setsuled: (Mouse Sailor)


When it was announced that George Lucas was selling Star Wars to Disney, I was optimistic. I liked the idea that Disney wanted to put out a lot more Star Wars film and television than Lucas tended to--I figured, sure, Disney would make mistakes but more material means more chances to learn from mistakes. But it's hard to imagine how some mistakes weren't easy to avoid, like the new Forces of Destiny animated shorts Disney has put on YouTube over the past few days.

Three episodes have been uploaded as I'm writing this--two starring Daisy Ridley as Rey and one starring Shelby Jones as Leia. Jones doesn't sound remotely like Carrie Fisher, which is to be expected, but it would have been nice if they'd at least found someone whose performance isn't as flat as stale root beer. Anyway, that's not the biggest problem in her two and a half minute short, called "Ewok Escape", which is set between scenes of Return of the Jedi. Keep in mind, Disney says this stuff is canon:



You would think if there was one thing Disney would be sure to get right it was animation. Why would they release something that looks like this? The animation quality is of a parody video and it looks even worse considering these shorts were obviously influenced by Gendy Tartakovsky's hand drawn, 2003 animated Clone Wars shorts. Tartakovsky's style is simple so maybe that's why Disney thought it could be easily replicated. But there's more too what Tartakovsky does than stylistic simplicity. In his Clone Wars shorts as in his Samurai Jack and Sym-Bionic Titan, Tartakovsky uses simple designs to emphasise action, easily setting up contrasts between layers of foreground, background, and character. Tartakovsky's a master at composing sequences of images to tell a story. Forces of Destiny just looks like someone was trying to cut costs.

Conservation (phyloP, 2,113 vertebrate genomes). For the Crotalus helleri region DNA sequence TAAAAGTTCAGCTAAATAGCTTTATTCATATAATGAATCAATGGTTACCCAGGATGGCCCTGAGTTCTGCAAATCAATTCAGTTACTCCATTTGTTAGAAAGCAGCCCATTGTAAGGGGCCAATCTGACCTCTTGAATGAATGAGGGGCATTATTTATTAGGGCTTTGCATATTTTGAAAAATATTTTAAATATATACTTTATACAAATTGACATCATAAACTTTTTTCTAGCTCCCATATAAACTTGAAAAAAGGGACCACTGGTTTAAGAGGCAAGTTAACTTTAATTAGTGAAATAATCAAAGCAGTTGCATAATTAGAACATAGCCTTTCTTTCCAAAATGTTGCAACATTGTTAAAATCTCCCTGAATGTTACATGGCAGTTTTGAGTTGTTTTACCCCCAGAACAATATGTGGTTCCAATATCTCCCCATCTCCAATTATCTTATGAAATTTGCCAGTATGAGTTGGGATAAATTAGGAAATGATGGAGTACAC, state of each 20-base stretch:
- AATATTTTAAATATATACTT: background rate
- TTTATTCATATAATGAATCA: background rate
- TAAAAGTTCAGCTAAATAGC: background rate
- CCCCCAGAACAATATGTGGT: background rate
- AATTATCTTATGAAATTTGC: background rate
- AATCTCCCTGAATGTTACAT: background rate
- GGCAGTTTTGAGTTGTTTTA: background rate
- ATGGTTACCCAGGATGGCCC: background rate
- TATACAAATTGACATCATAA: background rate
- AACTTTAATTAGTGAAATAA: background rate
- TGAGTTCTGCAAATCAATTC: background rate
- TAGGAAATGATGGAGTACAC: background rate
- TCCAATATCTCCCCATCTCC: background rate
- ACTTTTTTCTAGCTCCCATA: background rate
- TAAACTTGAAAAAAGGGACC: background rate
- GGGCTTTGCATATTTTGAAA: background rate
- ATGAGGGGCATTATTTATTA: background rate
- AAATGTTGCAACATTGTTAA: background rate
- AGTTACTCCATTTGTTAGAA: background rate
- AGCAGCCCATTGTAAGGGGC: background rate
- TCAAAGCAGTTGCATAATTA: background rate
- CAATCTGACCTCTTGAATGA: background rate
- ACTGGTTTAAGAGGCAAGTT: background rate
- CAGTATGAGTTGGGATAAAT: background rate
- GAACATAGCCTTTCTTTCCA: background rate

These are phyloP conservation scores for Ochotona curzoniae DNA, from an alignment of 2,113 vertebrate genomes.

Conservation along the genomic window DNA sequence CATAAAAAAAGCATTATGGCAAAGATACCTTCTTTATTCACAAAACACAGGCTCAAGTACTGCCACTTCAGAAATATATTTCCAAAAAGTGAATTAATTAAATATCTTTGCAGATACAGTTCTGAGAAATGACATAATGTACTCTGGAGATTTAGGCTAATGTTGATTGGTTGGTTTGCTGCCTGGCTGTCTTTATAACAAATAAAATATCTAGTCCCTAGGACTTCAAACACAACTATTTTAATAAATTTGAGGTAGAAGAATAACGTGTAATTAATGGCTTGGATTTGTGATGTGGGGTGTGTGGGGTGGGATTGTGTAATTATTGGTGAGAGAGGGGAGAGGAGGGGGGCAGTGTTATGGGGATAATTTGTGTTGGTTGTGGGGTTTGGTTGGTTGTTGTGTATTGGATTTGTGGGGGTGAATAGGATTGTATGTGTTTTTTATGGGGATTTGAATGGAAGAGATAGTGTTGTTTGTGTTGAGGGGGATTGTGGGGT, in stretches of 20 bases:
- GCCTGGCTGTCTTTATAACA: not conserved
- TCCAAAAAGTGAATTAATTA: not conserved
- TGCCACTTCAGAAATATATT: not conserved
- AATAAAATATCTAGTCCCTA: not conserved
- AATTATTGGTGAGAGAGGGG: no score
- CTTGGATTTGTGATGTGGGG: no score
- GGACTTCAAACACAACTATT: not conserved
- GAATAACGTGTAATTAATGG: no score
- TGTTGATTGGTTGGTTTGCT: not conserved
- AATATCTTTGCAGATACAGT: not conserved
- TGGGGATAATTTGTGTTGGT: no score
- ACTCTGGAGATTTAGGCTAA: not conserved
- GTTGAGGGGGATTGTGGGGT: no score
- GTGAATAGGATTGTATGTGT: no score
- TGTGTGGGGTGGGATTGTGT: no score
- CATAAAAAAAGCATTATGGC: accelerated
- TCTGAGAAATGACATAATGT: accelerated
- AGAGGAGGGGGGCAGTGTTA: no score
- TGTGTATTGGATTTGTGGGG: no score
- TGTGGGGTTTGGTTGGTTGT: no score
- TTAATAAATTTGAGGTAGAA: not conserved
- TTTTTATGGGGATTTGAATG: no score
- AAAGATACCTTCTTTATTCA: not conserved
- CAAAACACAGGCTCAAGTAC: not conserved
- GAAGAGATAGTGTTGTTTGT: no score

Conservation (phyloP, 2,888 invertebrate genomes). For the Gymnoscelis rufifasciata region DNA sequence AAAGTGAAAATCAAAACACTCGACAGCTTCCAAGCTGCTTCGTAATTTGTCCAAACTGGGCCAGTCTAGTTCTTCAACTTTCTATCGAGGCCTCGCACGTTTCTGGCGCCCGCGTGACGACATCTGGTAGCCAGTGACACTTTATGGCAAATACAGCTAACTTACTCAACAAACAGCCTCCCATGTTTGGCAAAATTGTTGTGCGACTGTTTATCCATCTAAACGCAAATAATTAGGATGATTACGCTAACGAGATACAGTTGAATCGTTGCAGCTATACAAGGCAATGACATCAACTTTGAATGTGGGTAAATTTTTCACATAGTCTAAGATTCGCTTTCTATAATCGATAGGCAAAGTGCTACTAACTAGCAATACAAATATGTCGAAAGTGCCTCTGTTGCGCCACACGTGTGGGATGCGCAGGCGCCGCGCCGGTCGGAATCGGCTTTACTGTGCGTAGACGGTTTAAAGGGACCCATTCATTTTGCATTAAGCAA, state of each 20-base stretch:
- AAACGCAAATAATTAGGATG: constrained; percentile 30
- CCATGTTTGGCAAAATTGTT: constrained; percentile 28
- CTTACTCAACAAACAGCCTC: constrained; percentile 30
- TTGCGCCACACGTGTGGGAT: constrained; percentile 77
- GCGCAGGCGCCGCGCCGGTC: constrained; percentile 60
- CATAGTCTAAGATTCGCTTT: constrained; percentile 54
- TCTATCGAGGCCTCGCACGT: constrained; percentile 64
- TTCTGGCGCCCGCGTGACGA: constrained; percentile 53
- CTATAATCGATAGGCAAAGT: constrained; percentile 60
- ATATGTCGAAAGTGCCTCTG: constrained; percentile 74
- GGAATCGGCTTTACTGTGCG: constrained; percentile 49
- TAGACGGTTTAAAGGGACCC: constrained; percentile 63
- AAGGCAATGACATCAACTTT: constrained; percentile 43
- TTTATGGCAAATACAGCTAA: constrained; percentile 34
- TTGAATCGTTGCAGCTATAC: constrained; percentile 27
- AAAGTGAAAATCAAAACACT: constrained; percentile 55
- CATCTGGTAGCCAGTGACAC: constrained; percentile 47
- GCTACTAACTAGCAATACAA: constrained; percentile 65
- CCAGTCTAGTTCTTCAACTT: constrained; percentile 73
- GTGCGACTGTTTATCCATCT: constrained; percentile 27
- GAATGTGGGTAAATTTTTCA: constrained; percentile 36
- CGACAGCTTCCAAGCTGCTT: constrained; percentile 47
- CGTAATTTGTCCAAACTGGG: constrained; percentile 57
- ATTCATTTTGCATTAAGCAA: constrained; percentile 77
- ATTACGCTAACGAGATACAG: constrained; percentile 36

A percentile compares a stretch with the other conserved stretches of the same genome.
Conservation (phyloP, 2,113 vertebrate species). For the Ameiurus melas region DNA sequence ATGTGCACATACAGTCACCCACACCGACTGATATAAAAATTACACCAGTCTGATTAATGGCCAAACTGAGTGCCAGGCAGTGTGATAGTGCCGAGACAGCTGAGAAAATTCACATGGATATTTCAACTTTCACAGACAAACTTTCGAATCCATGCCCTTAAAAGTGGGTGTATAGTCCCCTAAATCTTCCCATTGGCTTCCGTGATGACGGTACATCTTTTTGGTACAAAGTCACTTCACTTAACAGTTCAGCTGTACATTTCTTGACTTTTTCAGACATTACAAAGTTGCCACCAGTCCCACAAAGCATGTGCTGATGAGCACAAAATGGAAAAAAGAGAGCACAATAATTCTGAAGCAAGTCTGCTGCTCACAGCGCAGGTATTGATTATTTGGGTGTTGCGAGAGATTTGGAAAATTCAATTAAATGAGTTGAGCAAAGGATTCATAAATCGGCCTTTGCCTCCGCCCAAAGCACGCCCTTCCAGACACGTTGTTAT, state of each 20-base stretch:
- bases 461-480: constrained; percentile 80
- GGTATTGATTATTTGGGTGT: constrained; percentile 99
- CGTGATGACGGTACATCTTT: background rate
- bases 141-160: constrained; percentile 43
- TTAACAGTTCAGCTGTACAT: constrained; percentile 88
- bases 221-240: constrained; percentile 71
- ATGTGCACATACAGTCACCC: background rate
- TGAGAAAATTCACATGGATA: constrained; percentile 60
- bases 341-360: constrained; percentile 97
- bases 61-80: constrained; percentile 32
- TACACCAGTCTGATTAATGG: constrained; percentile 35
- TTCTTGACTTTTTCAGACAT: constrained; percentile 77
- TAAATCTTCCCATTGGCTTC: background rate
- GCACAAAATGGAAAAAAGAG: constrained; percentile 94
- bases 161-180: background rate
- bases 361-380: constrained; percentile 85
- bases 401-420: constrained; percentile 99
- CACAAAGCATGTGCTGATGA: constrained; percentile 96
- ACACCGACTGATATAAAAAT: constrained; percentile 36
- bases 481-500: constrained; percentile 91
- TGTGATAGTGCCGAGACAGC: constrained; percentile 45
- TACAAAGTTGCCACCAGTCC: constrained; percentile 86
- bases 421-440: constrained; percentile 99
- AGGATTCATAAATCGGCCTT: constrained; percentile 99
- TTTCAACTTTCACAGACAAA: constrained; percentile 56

Another difference is that Tartakovsky had the advantage of being focused on telling a story while Forces of Destiny seems to be first and foremost about branding. Each episode focuses on a female character, part of an initiative at Disney to focus more on women in the Star Wars universe, which I think is great except for the fact that there's little effort put into these beyond this idea. It makes me wonder if this is going to end up like the Marvel exec, Dave Gabriel, blaming their sales slump on the increased racial and gender diversity in their comics. When people are eventually turned off by the lazy shit Disney's trying to push, I can imagine someone similarly saying, "Well, I guess it must be the female characters."

And part of the bad writing here actually has to do with some conservative themes. The first two shorts featuring Rey are about how she's protecting her little BB from a monster who turns out to be friendly anyway. And there's no way I'm considering "Ewok Escape" canon.

You can sense the checklist of appropriate messaging that must have gone through making the entire story, beginning with establishing the Ewoks as an indigenous people the evil Empire is subjugating--which is a fine starting point for a story outline but, for gods' sakes, you really want to do this with the infamous talking teddy bears? Then we have to establish the Ewoks as smart so we're given another of their goofy gags, a rope trip that actually makes the Ewok slapstick in the film look reasonable--and then we need to explain to the audience that Leia's costume change was totally consensual. The episode ends with one of the most weirdly flat footed scenes I've seen in anything. The Ewoks give her a dress, she likes it, she puts it on, and she thanks them. Nevermind the dress is actually kind of plain. But this was apparently so crucial that the story establishes Wicket can translate Basic for the other Ewoks, calling into question what the point was of having 3PO translate later on. Things might've been improved a little bit if the episode ended with the card, ". . . and then Leia watched them devour the stormtroopers."

Fuck, Disney, make an effort.

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